# Homework Help: Conductance per unit length of a co-axial cable (Intro to Electromagnetics)

1. Jun 28, 2012

### peterpiper

1. The problem statement, all variables and given/known data

Starting with:

G = $\frac{I}{V}= \frac{-\int_{s}\sigma\mathbf{E}\cdot d\boldsymbol{s}}{-\int_{l}\boldsymbol{E}\cdot d\boldsymbol{l}}$

Derive the conductance per unit length, G', of a coaxial cable by assuming a line charge of $\rho_{l}$ on the center conductor.

2. Relevant equations

$\boldsymbol{E}=\boldsymbol{\hat{r}}\frac{\rho _{l}}{2\pi\epsilon_{0}r}$

Let a be the radius of the inner conductor and let b be the radius of the outer conductor.

3. The attempt at a solution

So far my only attempt has been plugging E straight into the integrals with the region of integration being a to b on both integrals and 0 to 2$\pi$ on the double integral. I get the correct coefficient of $2\pi\sigma$ but I'm supposed to have a ln(b/a) in the denominator. I'm kinda baffled as to what I'm supposed to do. I'm assuming I'm doing something stupid in the double integral but those never were my strong suit in math. Any help would be greatly appreciated as this is the last bit of work I need to do to finish my E-Mag course. Thanks in advance for anything you may be able to offer me.

2. Jun 28, 2012

### klondike

The numerator can be evaluated algebraically because of the symmetry of the E field on any coaxial cylindrical surface. The denominator is a trivial integral. It's hard to imagine how you got it wrong without seeing how your integrations were done.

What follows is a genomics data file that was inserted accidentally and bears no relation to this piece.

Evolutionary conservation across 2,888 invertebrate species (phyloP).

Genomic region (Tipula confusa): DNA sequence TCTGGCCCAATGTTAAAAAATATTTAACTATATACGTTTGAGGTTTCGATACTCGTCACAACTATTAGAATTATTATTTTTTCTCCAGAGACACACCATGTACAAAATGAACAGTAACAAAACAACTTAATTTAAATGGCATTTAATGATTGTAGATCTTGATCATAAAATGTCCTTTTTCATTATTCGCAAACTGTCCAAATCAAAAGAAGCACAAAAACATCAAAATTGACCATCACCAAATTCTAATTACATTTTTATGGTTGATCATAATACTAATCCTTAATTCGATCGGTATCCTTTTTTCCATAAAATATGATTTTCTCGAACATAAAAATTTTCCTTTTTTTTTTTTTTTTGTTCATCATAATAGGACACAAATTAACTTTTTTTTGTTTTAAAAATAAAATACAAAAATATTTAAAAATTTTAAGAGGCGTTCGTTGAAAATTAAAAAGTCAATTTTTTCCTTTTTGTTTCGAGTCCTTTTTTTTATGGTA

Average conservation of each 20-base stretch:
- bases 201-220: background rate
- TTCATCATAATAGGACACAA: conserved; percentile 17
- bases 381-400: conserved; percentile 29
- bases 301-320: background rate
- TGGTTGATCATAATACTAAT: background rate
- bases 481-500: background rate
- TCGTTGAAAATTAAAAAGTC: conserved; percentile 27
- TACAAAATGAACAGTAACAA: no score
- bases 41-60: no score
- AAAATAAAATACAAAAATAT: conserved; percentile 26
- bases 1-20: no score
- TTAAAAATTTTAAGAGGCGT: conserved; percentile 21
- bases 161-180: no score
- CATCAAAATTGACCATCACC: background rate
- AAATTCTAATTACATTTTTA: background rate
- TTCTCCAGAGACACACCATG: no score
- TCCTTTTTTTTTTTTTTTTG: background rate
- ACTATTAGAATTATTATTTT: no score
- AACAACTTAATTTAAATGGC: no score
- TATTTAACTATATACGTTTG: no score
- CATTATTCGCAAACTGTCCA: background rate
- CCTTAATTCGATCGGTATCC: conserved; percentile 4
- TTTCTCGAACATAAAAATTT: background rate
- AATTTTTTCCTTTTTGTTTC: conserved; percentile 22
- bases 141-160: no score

3. Jun 29, 2012

### peterpiper

For the surface integral I did this:

$-\sigma\int_{0}^{2\pi}\int_{a}^{b}\frac{\rho_{l}}{2\pi\epsilon_0r}drd\phi=-\sigma\int_{a}^{b}\frac{2\pi\rho_l}{2\pi\epsilon_0r}dr=\frac{-\sigma\rho_l}{\epsilon_0}ln(\frac{b}{a})$

For the line integral I did this:

$\int_{a}^{b}\frac{\rho_{l}}{2\pi\epsilon_0r}dr= \frac{\rho_l}{2\pi\epsilon_0}ln(\frac{b}{a})$

This leaves me with a result of $-2\pi\sigma$ correct?

Last edited: Jun 29, 2012
4. Jun 29, 2012

### klondike

The surface integral represents how many charges leaked through a cylindrical surface per unit time. Select such a surface somewhere between the inner and outer conductor by selecting a fixed r. Hence the r should be constant in the first integral. An notice that E is perpendicular and uniform to the surface everywhere.

5. Jun 29, 2012

### peterpiper

I'm not sure I understand what you're getting at.

6. Jun 30, 2012

### klondike

Maybe a picture helps. The surface you're trying to integrate is the blue one as shown in the picture. http://www.physics.sjsu.edu/becker/physics51/images/23_16Cylinder.JPG

since r is constant, you don't need to integrate. the E field is uniform on and perpendicular to the surface. You don't need to integrate at all.

7. Jul 1, 2012

### rude man

You don't need to integrate to get I. You do need to integrate to get V.

The reason you don't need to integrate to get I is that E(r) ~ 1/r and S ~ r so the r's cancel.

But when you do the line integral of abE*dr you are actually integrating.

You can double-check your answer by computing the total resistance R from r = a to r = b directly, then G = 1/R = I/V.

8. Jul 1, 2012

### peterpiper

Thank you so much for that. I feel ridiculous for not just drawing a picture. It's funny how PHYS212 gets overshadowed by ENGE360.

9. Jul 1, 2012

### rude man

So what's your answer?

10. Jul 2, 2012

### peterpiper

$\frac{2\pi\sigma}{ln(\frac{b}{a})}$

11. Jul 2, 2012

### klondike

bingo!

12. Jul 3, 2012

### rude man

Bingo again! Good work!

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